Wednesday, February 5, 2014

Drifting Across the (Crazy) Line

Yesterday, I sketched out a whole blog post for today, in honor of the snow that was set to fall over night, about how we need some smarty-pants engineer/inventors to figure out how we can ship some of this Great Lakes snow to the west, where they are experiencing drought. We can't even find room for what we already have, much less all that is still coming, and they could use a good soaking for their ground water. There must be a way we could suck it into those tankers that carry milk and gas across the country, and just shoot it out onto their fields. Yes, it would use a lot of gasoline in the process, but the overall environmental benefit would outweigh this, right?

Then this morning, as I took EJ down for the carpool pick-up, and set out to walk Ada, I knew I had to change course. The blog must document this new phase of winter, which came upon me as if a cosmic switched had been flipped, sometime around 8:10 a.m., CST.

The new snow was only 4-6 inches—I can't believe I am saying this now, but that doesn't even phase me at this point—but it was drifting. There were places on our sidewalk with snow 2-3 feet deep, as tall as our dog. For her to get over to the buried grass—I'm assuming there is still grass buried under there—to relieve herself was an absolute joke.

So, there we were, me trying to kick snowdrifts as high as my thighs down so my grandma dog could pass through, old lady dog, who usually adores snow, looking up at me like, "Seriously, what the heck happened last night? This is unacceptable." After much adventure trying to find a patch of land where the snow had drifted away, our dog finally got about to her business. My urging pleas for her to hurry herself up didn't seem to make a difference. I suppose if someone put a foot and half of snow on my toilet, I'd be pretty intentional about my actions, too. That wasn't the only problem, though. Guess who had a sick tummy this morning? That dog has some sort of ESP for when it is best to carefully place a back-breaking straw, I'm telling you.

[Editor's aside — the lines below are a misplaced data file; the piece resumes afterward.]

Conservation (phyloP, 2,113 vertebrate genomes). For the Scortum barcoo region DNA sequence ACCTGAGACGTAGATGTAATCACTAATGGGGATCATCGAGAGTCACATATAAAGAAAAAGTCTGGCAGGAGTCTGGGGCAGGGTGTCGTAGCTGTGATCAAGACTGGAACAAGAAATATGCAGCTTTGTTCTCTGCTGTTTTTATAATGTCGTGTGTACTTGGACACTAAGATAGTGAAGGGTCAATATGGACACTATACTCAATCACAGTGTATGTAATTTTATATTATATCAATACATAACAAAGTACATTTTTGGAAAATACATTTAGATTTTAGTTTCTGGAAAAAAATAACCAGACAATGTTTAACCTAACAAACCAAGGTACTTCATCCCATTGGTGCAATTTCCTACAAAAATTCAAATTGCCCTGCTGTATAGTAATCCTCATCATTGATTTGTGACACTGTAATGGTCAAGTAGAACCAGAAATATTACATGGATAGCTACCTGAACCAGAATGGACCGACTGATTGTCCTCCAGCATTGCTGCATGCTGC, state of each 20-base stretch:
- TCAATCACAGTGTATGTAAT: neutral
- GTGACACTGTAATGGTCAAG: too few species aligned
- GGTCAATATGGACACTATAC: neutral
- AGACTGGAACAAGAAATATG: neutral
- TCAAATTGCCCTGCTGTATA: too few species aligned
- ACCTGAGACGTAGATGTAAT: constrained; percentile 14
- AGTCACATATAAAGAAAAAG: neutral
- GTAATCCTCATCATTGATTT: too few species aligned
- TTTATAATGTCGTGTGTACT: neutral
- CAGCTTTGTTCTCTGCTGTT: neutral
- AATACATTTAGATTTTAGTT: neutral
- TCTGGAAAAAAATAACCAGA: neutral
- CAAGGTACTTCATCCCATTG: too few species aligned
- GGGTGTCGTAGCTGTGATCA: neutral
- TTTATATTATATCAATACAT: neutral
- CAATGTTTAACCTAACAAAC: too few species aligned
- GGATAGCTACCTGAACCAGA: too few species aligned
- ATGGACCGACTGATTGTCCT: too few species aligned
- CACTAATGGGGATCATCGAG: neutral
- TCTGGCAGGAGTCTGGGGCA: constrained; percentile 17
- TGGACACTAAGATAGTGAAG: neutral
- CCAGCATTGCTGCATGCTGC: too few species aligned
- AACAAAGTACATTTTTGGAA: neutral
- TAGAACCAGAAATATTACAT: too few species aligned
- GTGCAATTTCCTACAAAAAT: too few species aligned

Here's the picture: wind blowing, snow flying, me stooping down to pick up copious amounts of poorly-formed excrement, scarf almost blowing into the mess, gloves almost being coated in the mess, bag for the pick-up blowing into the mess and becoming its own disgusting remnant, second bag to nest gross bag in almost blowing away, dog's tail swishing almost into the mess roughly twenty times, my big red down coat blowing open and nearly knocking me down into a smelly pile.

Once the clean-up was over, the dog looked like she wanted to stay out and enjoy the snow. Of course she did! I felt the wave of relief that comes when you know the worst must be over. It was around the time that I stumbled over in a different three-foot drift as I attempted to get all the bagged-up gross to the garbage can, nearly losing my boot in the process, that I snapped. I started laughing. Laughing like a maniac. A lunatic. A person whose brain had simply decided, "This s)%* is crazy, you are going on a mental vacation right this second." It made me felt better. It also made me feel a little cuckoo.

Yesterday, there was a hilarious article in Jezebel about how sick of winter we all are. I posted it on my Facebook page for others to enjoy, highlighting one of my favorite quotes, "It's been cold for so long that The Shining is starting to look like a documentary." I thought of that little gem as I burst into my fit of "winter is absurd" laughter this morning, and neighbors attempting to dig out their cars looked over with faces that said, "Keep a wide distance from that lady." This winter, people, is crazy-making.

Ha, ha, ha, ha! Ha, ha, ha, ha! Ha, ha, ha, ha! 

Run if you hear me whisper "Red Rum." I'm getting coffee now, so I think we'll be okay, but still: safety first.

1 comment:

  1. My parents told me the other day they were starting to feel like the Donner Party. Out loud I said,"Ha ha, that's funny," but made a mental note to warn my brother!